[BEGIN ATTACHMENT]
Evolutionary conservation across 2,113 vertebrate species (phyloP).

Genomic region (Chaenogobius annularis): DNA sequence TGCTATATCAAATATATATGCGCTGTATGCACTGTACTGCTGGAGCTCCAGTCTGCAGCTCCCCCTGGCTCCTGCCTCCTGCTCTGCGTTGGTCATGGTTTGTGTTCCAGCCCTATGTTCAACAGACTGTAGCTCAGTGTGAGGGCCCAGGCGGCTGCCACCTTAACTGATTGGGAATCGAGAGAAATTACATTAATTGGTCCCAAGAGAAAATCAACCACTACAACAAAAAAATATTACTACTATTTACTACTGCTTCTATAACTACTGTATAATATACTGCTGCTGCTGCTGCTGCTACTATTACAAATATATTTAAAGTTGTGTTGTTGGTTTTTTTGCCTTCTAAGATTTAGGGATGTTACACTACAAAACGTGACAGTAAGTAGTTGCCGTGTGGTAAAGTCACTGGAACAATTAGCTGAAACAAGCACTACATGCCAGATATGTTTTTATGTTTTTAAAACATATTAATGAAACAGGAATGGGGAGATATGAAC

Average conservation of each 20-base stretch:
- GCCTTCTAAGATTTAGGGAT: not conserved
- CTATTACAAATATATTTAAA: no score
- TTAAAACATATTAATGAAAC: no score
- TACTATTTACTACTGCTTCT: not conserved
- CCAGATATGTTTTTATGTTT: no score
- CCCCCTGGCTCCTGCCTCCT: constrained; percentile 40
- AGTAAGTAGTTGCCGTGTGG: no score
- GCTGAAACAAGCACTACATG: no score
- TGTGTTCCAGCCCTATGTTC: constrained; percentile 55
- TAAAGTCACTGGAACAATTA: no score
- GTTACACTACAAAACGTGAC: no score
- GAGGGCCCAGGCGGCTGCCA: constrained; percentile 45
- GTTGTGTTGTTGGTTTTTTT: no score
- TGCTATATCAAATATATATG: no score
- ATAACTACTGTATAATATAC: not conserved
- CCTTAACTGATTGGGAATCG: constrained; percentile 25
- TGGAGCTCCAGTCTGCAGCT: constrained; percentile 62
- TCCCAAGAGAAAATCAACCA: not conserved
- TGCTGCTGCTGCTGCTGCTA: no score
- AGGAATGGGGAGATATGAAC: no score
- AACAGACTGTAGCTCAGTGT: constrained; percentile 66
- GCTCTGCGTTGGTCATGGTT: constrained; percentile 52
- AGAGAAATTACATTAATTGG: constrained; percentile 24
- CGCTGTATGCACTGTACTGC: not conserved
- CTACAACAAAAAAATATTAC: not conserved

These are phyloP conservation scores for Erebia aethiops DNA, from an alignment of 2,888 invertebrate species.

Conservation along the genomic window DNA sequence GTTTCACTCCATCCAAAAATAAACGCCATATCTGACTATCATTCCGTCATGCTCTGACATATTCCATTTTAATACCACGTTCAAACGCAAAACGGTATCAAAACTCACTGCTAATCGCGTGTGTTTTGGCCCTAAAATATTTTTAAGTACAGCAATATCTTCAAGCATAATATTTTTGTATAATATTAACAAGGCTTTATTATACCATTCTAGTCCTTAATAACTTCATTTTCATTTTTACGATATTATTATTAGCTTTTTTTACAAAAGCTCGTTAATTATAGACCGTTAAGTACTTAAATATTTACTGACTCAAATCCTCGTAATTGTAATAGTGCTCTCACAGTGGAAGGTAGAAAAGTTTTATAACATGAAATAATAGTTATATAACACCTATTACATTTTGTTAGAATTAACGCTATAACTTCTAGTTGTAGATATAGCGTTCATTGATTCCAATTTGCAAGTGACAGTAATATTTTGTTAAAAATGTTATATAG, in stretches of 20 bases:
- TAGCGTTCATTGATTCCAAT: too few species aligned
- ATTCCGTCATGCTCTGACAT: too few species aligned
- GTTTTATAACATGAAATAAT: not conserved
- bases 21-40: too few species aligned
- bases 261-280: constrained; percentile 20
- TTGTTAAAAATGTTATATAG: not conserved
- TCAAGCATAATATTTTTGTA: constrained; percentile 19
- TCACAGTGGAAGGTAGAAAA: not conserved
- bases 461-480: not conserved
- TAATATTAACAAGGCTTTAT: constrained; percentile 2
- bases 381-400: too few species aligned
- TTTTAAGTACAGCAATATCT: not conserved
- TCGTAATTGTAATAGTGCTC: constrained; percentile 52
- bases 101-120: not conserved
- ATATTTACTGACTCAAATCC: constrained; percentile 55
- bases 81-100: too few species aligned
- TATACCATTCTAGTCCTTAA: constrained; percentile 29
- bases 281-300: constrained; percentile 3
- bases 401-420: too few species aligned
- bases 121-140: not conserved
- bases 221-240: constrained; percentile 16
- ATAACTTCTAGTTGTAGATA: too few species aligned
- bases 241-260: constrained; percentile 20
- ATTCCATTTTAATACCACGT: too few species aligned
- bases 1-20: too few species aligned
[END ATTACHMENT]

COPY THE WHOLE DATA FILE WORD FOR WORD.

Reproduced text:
Evolutionary conservation across 2,113 vertebrate species (phyloP).

Genomic region (Chaenogobius annularis): DNA sequence TGCTATATCAAATATATATGCGCTGTATGCACTGTACTGCTGGAGCTCCAGTCTGCAGCTCCCCCTGGCTCCTGCCTCCTGCTCTGCGTTGGTCATGGTTTGTGTTCCAGCCCTATGTTCAACAGACTGTAGCTCAGTGTGAGGGCCCAGGCGGCTGCCACCTTAACTGATTGGGAATCGAGAGAAATTACATTAATTGGTCCCAAGAGAAAATCAACCACTACAACAAAAAAATATTACTACTATTTACTACTGCTTCTATAACTACTGTATAATATACTGCTGCTGCTGCTGCTGCTACTATTACAAATATATTTAAAGTTGTGTTGTTGGTTTTTTTGCCTTCTAAGATTTAGGGATGTTACACTACAAAACGTGACAGTAAGTAGTTGCCGTGTGGTAAAGTCACTGGAACAATTAGCTGAAACAAGCACTACATGCCAGATATGTTTTTATGTTTTTAAAACATATTAATGAAACAGGAATGGGGAGATATGAAC

Average conservation of each 20-base stretch:
- GCCTTCTAAGATTTAGGGAT: not conserved
- CTATTACAAATATATTTAAA: no score
- TTAAAACATATTAATGAAAC: no score
- TACTATTTACTACTGCTTCT: not conserved
- CCAGATATGTTTTTATGTTT: no score
- CCCCCTGGCTCCTGCCTCCT: constrained; percentile 40
- AGTAAGTAGTTGCCGTGTGG: no score
- GCTGAAACAAGCACTACATG: no score
- TGTGTTCCAGCCCTATGTTC: constrained; percentile 55
- TAAAGTCACTGGAACAATTA: no score
- GTTACACTACAAAACGTGAC: no score
- GAGGGCCCAGGCGGCTGCCA: constrained; percentile 45
- GTTGTGTTGTTGGTTTTTTT: no score
- TGCTATATCAAATATATATG: no score
- ATAACTACTGTATAATATAC: not conserved
- CCTTAACTGATTGGGAATCG: constrained; percentile 25
- TGGAGCTCCAGTCTGCAGCT: constrained; percentile 62
- TCCCAAGAGAAAATCAACCA: not conserved
- TGCTGCTGCTGCTGCTGCTA: no score
- AGGAATGGGGAGATATGAAC: no score
- AACAGACTGTAGCTCAGTGT: constrained; percentile 66
- GCTCTGCGTTGGTCATGGTT: constrained; percentile 52
- AGAGAAATTACATTAATTGG: constrained; percentile 24
- CGCTGTATGCACTGTACTGC: not conserved
- CTACAACAAAAAAATATTAC: not conserved

These are phyloP conservation scores for Erebia aethiops DNA, from an alignment of 2,888 invertebrate species.

Conservation along the genomic window DNA sequence GTTTCACTCCATCCAAAAATAAACGCCATATCTGACTATCATTCCGTCATGCTCTGACATATTCCATTTTAATACCACGTTCAAACGCAAAACGGTATCAAAACTCACTGCTAATCGCGTGTGTTTTGGCCCTAAAATATTTTTAAGTACAGCAATATCTTCAAGCATAATATTTTTGTATAATATTAACAAGGCTTTATTATACCATTCTAGTCCTTAATAACTTCATTTTCATTTTTACGATATTATTATTAGCTTTTTTTACAAAAGCTCGTTAATTATAGACCGTTAAGTACTTAAATATTTACTGACTCAAATCCTCGTAATTGTAATAGTGCTCTCACAGTGGAAGGTAGAAAAGTTTTATAACATGAAATAATAGTTATATAACACCTATTACATTTTGTTAGAATTAACGCTATAACTTCTAGTTGTAGATATAGCGTTCATTGATTCCAATTTGCAAGTGACAGTAATATTTTGTTAAAAATGTTATATAG, in stretches of 20 bases:
- TAGCGTTCATTGATTCCAAT: too few species aligned
- ATTCCGTCATGCTCTGACAT: too few species aligned
- GTTTTATAACATGAAATAAT: not conserved
- bases 21-40: too few species aligned
- bases 261-280: constrained; percentile 20
- TTGTTAAAAATGTTATATAG: not conserved
- TCAAGCATAATATTTTTGTA: constrained; percentile 19
- TCACAGTGGAAGGTAGAAAA: not conserved
- bases 461-480: not conserved
- TAATATTAACAAGGCTTTAT: constrained; percentile 2
- bases 381-400: too few species aligned
- TTTTAAGTACAGCAATATCT: not conserved
- TCGTAATTGTAATAGTGCTC: constrained; percentile 52
- bases 101-120: not conserved
- ATATTTACTGACTCAAATCC: constrained; percentile 55
- bases 81-100: too few species aligned
- TATACCATTCTAGTCCTTAA: constrained; percentile 29
- bases 281-300: constrained; percentile 3
- bases 401-420: too few species aligned
- bases 121-140: not conserved
- bases 221-240: constrained; percentile 16
- ATAACTTCTAGTTGTAGATA: too few species aligned
- bases 241-260: constrained; percentile 20
- ATTCCATTTTAATACCACGT: too few species aligned
- bases 1-20: too few species aligned